Title

Two Transiting Earth-Size Planets Near Resonance Orbiting a Nearby Cool Star

Publication Date

2015

Journal

Astrophysical Journal

Volume

811

Issue

2

First Page

102

Abstract

Discoveries from the prime Kepler mission demonstrated that small planets (<3R(circle plus)) are common outcomes of planet formation. While Kepler detected many such planets, all but a handful orbit faint, distant stars and are not amenable to precise follow up measurements. Here, we report the discovery of two small planets transiting K2-21, a bright (K = 9.4) M0 dwarf located 65 +/- 6 pc from Earth. We detected the transiting planets in photometry collected during Campaign 3 of NASA's K2 mission. Analysis of transit light curves reveals that the planets have small radii compared to their host star, R-P/R-star = 2.60 +/- 0.14% and 3.15 +/- 0.20%, respectively. We obtained follow up NIR spectroscopy of K2-21 to constrain host star properties, which imply planet sizes of 1.59 +/- 0.43 R-circle plus and 1.92 +/- 0.53 R-circle plus, respectively, straddling the boundary between high-density, rocky planets and low-density planets with thick gaseous envelopes. The planets have orbital periods of 9.32414 days and 15.50120 days, respectively, and a period ratio P-c/P-b = 1.6624, very near to the 5: 3 mean motion resonance, which may be a record of the system's formation history. Transit timing variations due to gravitational interactions between the planets may be detectable using ground-based telescopes. Finally, this system offers a convenient laboratory for studying the bulk composition and atmospheric properties of small planets with low equilibrium temperatures.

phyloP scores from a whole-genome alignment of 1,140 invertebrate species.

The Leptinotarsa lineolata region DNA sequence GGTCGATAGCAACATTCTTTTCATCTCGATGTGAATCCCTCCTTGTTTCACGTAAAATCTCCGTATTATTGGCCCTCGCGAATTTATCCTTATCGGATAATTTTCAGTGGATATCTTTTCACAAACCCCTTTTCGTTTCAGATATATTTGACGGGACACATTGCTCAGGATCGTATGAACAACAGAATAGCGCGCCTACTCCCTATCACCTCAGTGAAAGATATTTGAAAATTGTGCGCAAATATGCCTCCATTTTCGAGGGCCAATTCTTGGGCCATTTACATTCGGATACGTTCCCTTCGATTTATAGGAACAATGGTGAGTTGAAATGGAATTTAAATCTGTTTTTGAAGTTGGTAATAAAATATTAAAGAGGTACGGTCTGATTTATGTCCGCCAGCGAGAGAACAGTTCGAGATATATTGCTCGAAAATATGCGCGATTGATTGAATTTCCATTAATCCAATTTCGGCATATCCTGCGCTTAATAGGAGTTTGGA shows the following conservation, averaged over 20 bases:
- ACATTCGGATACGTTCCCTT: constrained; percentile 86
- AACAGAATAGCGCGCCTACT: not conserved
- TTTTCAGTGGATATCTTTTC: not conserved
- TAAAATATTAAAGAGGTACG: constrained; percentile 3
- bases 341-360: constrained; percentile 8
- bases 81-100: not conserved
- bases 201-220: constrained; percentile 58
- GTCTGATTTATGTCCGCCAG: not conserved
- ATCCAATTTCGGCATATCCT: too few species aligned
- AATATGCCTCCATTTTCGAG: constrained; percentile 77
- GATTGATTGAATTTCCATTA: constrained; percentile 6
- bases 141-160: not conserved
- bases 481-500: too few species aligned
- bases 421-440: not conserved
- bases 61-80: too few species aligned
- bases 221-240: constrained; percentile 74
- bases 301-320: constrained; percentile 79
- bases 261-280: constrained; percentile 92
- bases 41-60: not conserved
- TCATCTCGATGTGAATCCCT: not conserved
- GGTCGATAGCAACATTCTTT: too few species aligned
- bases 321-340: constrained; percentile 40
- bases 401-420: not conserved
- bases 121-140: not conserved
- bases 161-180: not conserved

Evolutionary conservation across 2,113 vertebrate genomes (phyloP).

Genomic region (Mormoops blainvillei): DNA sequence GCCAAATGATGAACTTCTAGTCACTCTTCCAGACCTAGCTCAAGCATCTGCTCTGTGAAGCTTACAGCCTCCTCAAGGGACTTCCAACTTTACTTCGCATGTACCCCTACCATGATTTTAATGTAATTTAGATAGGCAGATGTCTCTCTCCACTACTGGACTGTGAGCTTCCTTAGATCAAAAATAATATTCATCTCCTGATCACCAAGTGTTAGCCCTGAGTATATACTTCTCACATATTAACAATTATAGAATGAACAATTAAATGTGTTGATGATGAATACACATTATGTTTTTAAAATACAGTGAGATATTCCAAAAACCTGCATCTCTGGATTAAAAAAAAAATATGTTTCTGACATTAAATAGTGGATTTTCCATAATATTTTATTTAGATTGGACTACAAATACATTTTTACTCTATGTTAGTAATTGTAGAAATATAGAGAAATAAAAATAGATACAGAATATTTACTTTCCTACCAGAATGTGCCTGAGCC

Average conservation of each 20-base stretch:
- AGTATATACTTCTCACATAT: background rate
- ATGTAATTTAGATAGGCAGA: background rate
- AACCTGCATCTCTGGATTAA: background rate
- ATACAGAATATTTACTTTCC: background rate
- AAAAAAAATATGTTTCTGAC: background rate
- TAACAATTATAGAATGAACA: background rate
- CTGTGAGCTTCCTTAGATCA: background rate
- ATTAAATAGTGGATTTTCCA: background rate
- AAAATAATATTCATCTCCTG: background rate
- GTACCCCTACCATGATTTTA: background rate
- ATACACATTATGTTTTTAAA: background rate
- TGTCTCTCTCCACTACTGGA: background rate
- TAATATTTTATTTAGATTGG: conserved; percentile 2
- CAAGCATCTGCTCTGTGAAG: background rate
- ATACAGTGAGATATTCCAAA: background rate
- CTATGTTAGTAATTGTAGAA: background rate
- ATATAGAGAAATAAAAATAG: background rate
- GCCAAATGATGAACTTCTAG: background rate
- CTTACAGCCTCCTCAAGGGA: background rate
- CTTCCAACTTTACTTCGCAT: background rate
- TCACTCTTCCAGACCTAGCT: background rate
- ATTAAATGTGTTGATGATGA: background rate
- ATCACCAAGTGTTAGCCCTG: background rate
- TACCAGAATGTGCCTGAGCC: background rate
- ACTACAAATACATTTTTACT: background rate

DOI

10.1088/0004-637X/811/2/102

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